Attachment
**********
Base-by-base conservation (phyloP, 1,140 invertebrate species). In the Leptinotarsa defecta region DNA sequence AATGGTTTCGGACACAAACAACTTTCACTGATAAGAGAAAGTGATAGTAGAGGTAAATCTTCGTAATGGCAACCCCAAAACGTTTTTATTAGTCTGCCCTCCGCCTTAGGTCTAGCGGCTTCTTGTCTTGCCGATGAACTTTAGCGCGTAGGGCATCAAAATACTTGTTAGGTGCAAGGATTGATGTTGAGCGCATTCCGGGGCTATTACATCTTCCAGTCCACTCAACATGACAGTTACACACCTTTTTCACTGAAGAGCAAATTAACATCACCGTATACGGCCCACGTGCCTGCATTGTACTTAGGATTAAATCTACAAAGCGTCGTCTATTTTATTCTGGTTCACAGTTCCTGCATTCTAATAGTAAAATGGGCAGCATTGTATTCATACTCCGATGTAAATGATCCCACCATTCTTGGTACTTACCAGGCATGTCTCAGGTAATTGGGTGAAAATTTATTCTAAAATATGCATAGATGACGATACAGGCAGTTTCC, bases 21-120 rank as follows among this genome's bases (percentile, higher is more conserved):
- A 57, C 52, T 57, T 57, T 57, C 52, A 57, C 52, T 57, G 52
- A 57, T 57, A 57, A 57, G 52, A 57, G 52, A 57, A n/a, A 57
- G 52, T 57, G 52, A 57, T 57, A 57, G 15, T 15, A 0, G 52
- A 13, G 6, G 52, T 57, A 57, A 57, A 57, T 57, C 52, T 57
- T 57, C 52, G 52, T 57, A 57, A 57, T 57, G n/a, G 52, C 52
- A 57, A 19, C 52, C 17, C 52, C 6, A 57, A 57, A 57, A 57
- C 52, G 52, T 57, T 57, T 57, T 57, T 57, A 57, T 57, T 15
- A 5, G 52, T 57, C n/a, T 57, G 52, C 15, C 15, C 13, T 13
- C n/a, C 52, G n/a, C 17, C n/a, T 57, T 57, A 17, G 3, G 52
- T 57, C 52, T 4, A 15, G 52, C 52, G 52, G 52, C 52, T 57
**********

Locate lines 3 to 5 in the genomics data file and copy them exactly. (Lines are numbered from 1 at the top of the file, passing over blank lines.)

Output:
- A 57, T 57, A 57, A 57, G 52, A 57, G 52, A 57, A n/a, A 57
- G 52, T 57, G 52, A 57, T 57, A 57, G 15, T 15, A 0, G 52
- A 13, G 6, G 52, T 57, A 57, A 57, A 57, T 57, C 52, T 57